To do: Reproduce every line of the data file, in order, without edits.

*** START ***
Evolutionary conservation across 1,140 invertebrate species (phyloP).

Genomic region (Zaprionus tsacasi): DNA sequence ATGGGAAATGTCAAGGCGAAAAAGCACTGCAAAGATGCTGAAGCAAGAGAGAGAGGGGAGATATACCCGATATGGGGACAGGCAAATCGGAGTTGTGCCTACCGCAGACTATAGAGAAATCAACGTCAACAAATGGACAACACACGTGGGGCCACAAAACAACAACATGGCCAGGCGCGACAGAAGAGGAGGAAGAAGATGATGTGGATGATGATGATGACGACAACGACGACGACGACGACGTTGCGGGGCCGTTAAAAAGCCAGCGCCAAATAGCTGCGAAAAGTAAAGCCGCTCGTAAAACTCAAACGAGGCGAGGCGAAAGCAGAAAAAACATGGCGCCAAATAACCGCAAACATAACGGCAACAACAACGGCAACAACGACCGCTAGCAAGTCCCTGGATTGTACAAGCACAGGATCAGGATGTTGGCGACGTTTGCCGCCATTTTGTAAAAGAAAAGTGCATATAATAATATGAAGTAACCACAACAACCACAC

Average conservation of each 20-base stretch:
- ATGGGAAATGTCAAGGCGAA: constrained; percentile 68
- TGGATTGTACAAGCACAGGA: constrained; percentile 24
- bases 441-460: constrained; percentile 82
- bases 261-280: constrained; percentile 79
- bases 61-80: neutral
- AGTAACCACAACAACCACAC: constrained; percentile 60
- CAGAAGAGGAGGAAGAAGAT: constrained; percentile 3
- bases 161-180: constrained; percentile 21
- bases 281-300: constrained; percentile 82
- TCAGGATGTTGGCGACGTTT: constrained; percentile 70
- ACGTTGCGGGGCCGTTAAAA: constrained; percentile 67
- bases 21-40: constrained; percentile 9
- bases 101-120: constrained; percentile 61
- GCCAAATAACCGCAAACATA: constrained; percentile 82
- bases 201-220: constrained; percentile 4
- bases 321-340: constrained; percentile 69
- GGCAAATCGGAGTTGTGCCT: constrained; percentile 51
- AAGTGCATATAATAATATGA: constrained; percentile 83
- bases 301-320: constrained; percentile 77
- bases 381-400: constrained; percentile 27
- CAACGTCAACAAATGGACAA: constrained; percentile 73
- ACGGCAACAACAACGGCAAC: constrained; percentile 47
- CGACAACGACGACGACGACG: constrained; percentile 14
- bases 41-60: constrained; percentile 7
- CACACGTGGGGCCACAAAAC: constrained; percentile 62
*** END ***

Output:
Evolutionary conservation across 1,140 invertebrate species (phyloP).

Genomic region (Zaprionus tsacasi): DNA sequence ATGGGAAATGTCAAGGCGAAAAAGCACTGCAAAGATGCTGAAGCAAGAGAGAGAGGGGAGATATACCCGATATGGGGACAGGCAAATCGGAGTTGTGCCTACCGCAGACTATAGAGAAATCAACGTCAACAAATGGACAACACACGTGGGGCCACAAAACAACAACATGGCCAGGCGCGACAGAAGAGGAGGAAGAAGATGATGTGGATGATGATGATGACGACAACGACGACGACGACGACGTTGCGGGGCCGTTAAAAAGCCAGCGCCAAATAGCTGCGAAAAGTAAAGCCGCTCGTAAAACTCAAACGAGGCGAGGCGAAAGCAGAAAAAACATGGCGCCAAATAACCGCAAACATAACGGCAACAACAACGGCAACAACGACCGCTAGCAAGTCCCTGGATTGTACAAGCACAGGATCAGGATGTTGGCGACGTTTGCCGCCATTTTGTAAAAGAAAAGTGCATATAATAATATGAAGTAACCACAACAACCACAC

Average conservation of each 20-base stretch:
- ATGGGAAATGTCAAGGCGAA: constrained; percentile 68
- TGGATTGTACAAGCACAGGA: constrained; percentile 24
- bases 441-460: constrained; percentile 82
- bases 261-280: constrained; percentile 79
- bases 61-80: neutral
- AGTAACCACAACAACCACAC: constrained; percentile 60
- CAGAAGAGGAGGAAGAAGAT: constrained; percentile 3
- bases 161-180: constrained; percentile 21
- bases 281-300: constrained; percentile 82
- TCAGGATGTTGGCGACGTTT: constrained; percentile 70
- ACGTTGCGGGGCCGTTAAAA: constrained; percentile 67
- bases 21-40: constrained; percentile 9
- bases 101-120: constrained; percentile 61
- GCCAAATAACCGCAAACATA: constrained; percentile 82
- bases 201-220: constrained; percentile 4
- bases 321-340: constrained; percentile 69
- GGCAAATCGGAGTTGTGCCT: constrained; percentile 51
- AAGTGCATATAATAATATGA: constrained; percentile 83
- bases 301-320: constrained; percentile 77
- bases 381-400: constrained; percentile 27
- CAACGTCAACAAATGGACAA: constrained; percentile 73
- ACGGCAACAACAACGGCAAC: constrained; percentile 47
- CGACAACGACGACGACGACG: constrained; percentile 14
- bases 41-60: constrained; percentile 7
- CACACGTGGGGCCACAAAAC: constrained; percentile 62